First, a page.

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Emergency Care in the Community: An Emerging Priority Area for HSR&D

Key Points

  • Emergency care is the single largest contributor to VA community care (CC) spending and is rising rapidly.

  • In response, VA launched the Care Optimization in the Emergency Department (CO-ED) initiative in spring of 2021.

  • The Acute Care and Emergencies (ACE) team partnered with the CO-ED team to conduct analyses that will elucidate the key drivers of CC ED utilization and costs; this article shares some of the findings of these analyses.

VA has a long history of partnering with the non-VA healthcare community to ensure Veterans receive timely access to emergency care when unscheduled acute care needs arise. In recent years, implementation of the Veterans Choice Program, and more recently, the MISSION Act, greatly increased opportunities for Veterans to receive care in the community, thereby substantially expanding VA’s role as a purchaser of care. During this time, VA also began offering a new urgent care (UC) benefit that allows eligible Veterans to receive UC from providers within VA’s community network, without prior authorization from VA. Concomitant changes in emergency care payment authorities, notification processes, and reimbursement rates have simplified the process of approving and paying for community emergency care. As a result of these collective changes, VA has experienced an unprecedented increase in demand for community-based acute care, and substantial pressure on its overall budget (see Figures 1, 2, and 3). Emergency care is now the single largest contributor to VA community care spending and is rising rapidly, as non-VA Emergency Department (ED) visit expenditures are up 46 percent since 2020.1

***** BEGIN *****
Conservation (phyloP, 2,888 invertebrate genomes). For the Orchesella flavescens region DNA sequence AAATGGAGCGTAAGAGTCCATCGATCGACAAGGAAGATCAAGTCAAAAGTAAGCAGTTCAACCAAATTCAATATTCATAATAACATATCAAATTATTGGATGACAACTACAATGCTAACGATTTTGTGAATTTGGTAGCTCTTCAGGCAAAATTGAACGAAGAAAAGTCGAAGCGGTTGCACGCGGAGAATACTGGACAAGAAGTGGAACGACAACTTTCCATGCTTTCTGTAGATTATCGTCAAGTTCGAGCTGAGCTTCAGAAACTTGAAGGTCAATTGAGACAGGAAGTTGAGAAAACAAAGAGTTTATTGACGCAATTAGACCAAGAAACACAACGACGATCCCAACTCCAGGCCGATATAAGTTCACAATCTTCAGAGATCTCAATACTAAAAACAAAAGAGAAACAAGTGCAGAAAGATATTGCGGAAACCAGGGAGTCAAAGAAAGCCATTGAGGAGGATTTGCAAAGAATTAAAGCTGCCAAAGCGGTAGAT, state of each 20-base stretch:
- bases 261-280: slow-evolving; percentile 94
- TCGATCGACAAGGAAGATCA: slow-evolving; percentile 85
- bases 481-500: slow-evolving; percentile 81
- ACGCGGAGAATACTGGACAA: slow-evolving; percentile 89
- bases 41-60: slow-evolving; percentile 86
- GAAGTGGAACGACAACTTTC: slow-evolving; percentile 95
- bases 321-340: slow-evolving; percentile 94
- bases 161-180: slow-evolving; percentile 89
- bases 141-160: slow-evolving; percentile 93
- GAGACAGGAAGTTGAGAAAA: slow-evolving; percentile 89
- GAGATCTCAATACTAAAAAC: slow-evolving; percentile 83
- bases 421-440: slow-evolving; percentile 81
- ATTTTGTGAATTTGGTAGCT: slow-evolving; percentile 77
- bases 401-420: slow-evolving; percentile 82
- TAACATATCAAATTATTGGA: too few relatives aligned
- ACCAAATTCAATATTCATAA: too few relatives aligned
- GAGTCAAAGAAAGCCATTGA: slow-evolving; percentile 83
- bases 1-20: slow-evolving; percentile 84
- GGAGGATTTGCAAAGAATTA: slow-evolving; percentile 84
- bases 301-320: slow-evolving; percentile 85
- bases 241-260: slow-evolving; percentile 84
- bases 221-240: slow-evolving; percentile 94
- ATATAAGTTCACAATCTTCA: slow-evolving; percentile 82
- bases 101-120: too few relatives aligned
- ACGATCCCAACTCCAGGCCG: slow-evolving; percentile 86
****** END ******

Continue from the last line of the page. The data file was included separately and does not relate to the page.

In response to these trends, VA launched the Care Optimization in the Emergency Department (CO-ED) initiative in the spring of 2021. CO-ED is a joint initiative between the Office of Integrated Veteran’s Care (IVC) (a merger of the former Office of Veterans Access to Care (OVAC) and Office of Community Care (OCC)), Emergency Medicine, VISN leaders, and other key program offices and subject matter experts in the field. One of the chief aims of CO-ED is to optimize VA processes and resources to execute more economical methods of value-based care that result in the right care, at the right place, at the right time for Veterans.

To understand and prioritize research on emergency care for Veterans, HSR&D convened the State-of-the-Art Conference on VA Emergency Medicine (SAVE) in 2022 with researchers, operational leaders, and stakeholders in attendance. In addition to the need for research for Veteran emergency care in general, attendees identified four specific high-priority focus areas, including emergency care in the community. The community care (CC) workgroup articulated the following priorities: (1) examining changes in patterns of use and costs in VA and CC as a result of recent policy and coverage changes (with an emphasis on modifiable factors); (2) understanding quality, safety, and Veteran experience differences between VA and CC settings; and (3) understanding follow-up needs among Veterans who have received CC emergency care (or UC), and how well those needs are being coordinated, communicated, and met. A more detailed description of these priorities is available here.

We assembled a team with expertise in emergency care, quality measurement, policy and economic analysis, and qualitative methods to better understand Veteran use of emergency care in and outside VA.

The ACE team partnered with the CO-ED team to conduct analyses that will elucidate the key drivers of CC ED utilization and costs. Our preliminary findings include the following: